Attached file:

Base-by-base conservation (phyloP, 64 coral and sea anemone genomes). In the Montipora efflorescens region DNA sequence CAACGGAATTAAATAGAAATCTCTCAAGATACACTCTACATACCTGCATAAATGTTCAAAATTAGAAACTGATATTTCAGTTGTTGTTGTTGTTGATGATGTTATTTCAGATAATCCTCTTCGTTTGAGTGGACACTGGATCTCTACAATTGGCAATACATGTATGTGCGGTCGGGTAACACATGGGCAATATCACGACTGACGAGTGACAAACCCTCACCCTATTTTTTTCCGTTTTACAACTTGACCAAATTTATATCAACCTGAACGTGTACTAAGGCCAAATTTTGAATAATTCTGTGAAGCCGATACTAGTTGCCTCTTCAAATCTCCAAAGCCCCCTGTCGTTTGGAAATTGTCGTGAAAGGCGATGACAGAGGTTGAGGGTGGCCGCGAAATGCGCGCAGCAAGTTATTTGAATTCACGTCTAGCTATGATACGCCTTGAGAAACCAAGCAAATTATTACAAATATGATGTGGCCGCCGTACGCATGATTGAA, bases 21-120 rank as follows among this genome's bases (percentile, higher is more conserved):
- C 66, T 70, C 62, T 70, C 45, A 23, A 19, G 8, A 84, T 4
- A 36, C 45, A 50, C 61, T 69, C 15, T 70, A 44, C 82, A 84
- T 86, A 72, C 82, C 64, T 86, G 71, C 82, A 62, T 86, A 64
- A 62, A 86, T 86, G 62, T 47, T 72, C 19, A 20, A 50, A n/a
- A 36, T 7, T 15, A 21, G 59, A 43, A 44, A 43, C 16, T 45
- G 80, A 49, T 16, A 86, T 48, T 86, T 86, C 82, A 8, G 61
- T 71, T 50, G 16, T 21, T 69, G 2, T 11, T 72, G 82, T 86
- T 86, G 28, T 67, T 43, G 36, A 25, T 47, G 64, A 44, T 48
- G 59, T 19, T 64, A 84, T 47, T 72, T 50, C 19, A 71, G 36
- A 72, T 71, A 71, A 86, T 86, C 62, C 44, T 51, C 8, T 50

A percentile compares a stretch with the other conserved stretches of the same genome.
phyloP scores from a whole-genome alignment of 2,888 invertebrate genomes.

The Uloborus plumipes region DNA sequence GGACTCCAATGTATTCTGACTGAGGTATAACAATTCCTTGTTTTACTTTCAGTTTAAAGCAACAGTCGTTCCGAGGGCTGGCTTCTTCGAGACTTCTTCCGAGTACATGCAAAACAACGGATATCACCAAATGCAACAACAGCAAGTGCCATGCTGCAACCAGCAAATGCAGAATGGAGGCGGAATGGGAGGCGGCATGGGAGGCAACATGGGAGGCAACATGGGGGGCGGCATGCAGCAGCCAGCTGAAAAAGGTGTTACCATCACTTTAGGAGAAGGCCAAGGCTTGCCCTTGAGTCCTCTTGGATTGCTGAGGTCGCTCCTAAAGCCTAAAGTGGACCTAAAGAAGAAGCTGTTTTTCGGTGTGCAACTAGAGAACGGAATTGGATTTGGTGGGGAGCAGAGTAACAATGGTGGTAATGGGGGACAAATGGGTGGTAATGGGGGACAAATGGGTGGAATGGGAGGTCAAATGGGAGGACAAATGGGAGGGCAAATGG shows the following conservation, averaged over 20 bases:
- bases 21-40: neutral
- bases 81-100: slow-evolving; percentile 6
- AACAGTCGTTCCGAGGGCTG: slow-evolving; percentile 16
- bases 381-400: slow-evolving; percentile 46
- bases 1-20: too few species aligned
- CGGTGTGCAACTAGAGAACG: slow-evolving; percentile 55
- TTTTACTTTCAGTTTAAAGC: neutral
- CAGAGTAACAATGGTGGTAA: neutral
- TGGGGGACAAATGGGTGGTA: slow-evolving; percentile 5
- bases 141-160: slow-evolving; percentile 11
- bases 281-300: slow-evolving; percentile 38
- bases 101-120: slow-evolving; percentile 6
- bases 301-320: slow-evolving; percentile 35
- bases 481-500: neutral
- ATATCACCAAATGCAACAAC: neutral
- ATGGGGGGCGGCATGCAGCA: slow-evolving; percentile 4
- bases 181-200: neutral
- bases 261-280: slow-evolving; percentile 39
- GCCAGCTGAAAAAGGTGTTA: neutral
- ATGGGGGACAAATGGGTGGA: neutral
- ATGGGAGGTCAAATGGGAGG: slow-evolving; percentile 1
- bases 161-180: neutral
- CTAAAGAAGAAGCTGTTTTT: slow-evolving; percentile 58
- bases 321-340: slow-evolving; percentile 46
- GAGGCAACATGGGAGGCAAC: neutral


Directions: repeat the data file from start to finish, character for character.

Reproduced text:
Base-by-base conservation (phyloP, 64 coral and sea anemone genomes). In the Montipora efflorescens region DNA sequence CAACGGAATTAAATAGAAATCTCTCAAGATACACTCTACATACCTGCATAAATGTTCAAAATTAGAAACTGATATTTCAGTTGTTGTTGTTGTTGATGATGTTATTTCAGATAATCCTCTTCGTTTGAGTGGACACTGGATCTCTACAATTGGCAATACATGTATGTGCGGTCGGGTAACACATGGGCAATATCACGACTGACGAGTGACAAACCCTCACCCTATTTTTTTCCGTTTTACAACTTGACCAAATTTATATCAACCTGAACGTGTACTAAGGCCAAATTTTGAATAATTCTGTGAAGCCGATACTAGTTGCCTCTTCAAATCTCCAAAGCCCCCTGTCGTTTGGAAATTGTCGTGAAAGGCGATGACAGAGGTTGAGGGTGGCCGCGAAATGCGCGCAGCAAGTTATTTGAATTCACGTCTAGCTATGATACGCCTTGAGAAACCAAGCAAATTATTACAAATATGATGTGGCCGCCGTACGCATGATTGAA, bases 21-120 rank as follows among this genome's bases (percentile, higher is more conserved):
- C 66, T 70, C 62, T 70, C 45, A 23, A 19, G 8, A 84, T 4
- A 36, C 45, A 50, C 61, T 69, C 15, T 70, A 44, C 82, A 84
- T 86, A 72, C 82, C 64, T 86, G 71, C 82, A 62, T 86, A 64
- A 62, A 86, T 86, G 62, T 47, T 72, C 19, A 20, A 50, A n/a
- A 36, T 7, T 15, A 21, G 59, A 43, A 44, A 43, C 16, T 45
- G 80, A 49, T 16, A 86, T 48, T 86, T 86, C 82, A 8, G 61
- T 71, T 50, G 16, T 21, T 69, G 2, T 11, T 72, G 82, T 86
- T 86, G 28, T 67, T 43, G 36, A 25, T 47, G 64, A 44, T 48
- G 59, T 19, T 64, A 84, T 47, T 72, T 50, C 19, A 71, G 36
- A 72, T 71, A 71, A 86, T 86, C 62, C 44, T 51, C 8, T 50

A percentile compares a stretch with the other conserved stretches of the same genome.
phyloP scores from a whole-genome alignment of 2,888 invertebrate genomes.

The Uloborus plumipes region DNA sequence GGACTCCAATGTATTCTGACTGAGGTATAACAATTCCTTGTTTTACTTTCAGTTTAAAGCAACAGTCGTTCCGAGGGCTGGCTTCTTCGAGACTTCTTCCGAGTACATGCAAAACAACGGATATCACCAAATGCAACAACAGCAAGTGCCATGCTGCAACCAGCAAATGCAGAATGGAGGCGGAATGGGAGGCGGCATGGGAGGCAACATGGGAGGCAACATGGGGGGCGGCATGCAGCAGCCAGCTGAAAAAGGTGTTACCATCACTTTAGGAGAAGGCCAAGGCTTGCCCTTGAGTCCTCTTGGATTGCTGAGGTCGCTCCTAAAGCCTAAAGTGGACCTAAAGAAGAAGCTGTTTTTCGGTGTGCAACTAGAGAACGGAATTGGATTTGGTGGGGAGCAGAGTAACAATGGTGGTAATGGGGGACAAATGGGTGGTAATGGGGGACAAATGGGTGGAATGGGAGGTCAAATGGGAGGACAAATGGGAGGGCAAATGG shows the following conservation, averaged over 20 bases:
- bases 21-40: neutral
- bases 81-100: slow-evolving; percentile 6
- AACAGTCGTTCCGAGGGCTG: slow-evolving; percentile 16
- bases 381-400: slow-evolving; percentile 46
- bases 1-20: too few species aligned
- CGGTGTGCAACTAGAGAACG: slow-evolving; percentile 55
- TTTTACTTTCAGTTTAAAGC: neutral
- CAGAGTAACAATGGTGGTAA: neutral
- TGGGGGACAAATGGGTGGTA: slow-evolving; percentile 5
- bases 141-160: slow-evolving; percentile 11
- bases 281-300: slow-evolving; percentile 38
- bases 101-120: slow-evolving; percentile 6
- bases 301-320: slow-evolving; percentile 35
- bases 481-500: neutral
- ATATCACCAAATGCAACAAC: neutral
- ATGGGGGGCGGCATGCAGCA: slow-evolving; percentile 4
- bases 181-200: neutral
- bases 261-280: slow-evolving; percentile 39
- GCCAGCTGAAAAAGGTGTTA: neutral
- ATGGGGGACAAATGGGTGGA: neutral
- ATGGGAGGTCAAATGGGAGG: slow-evolving; percentile 1
- bases 161-180: neutral
- CTAAAGAAGAAGCTGTTTTT: slow-evolving; percentile 58
- bases 321-340: slow-evolving; percentile 46
- GAGGCAACATGGGAGGCAAC: neutral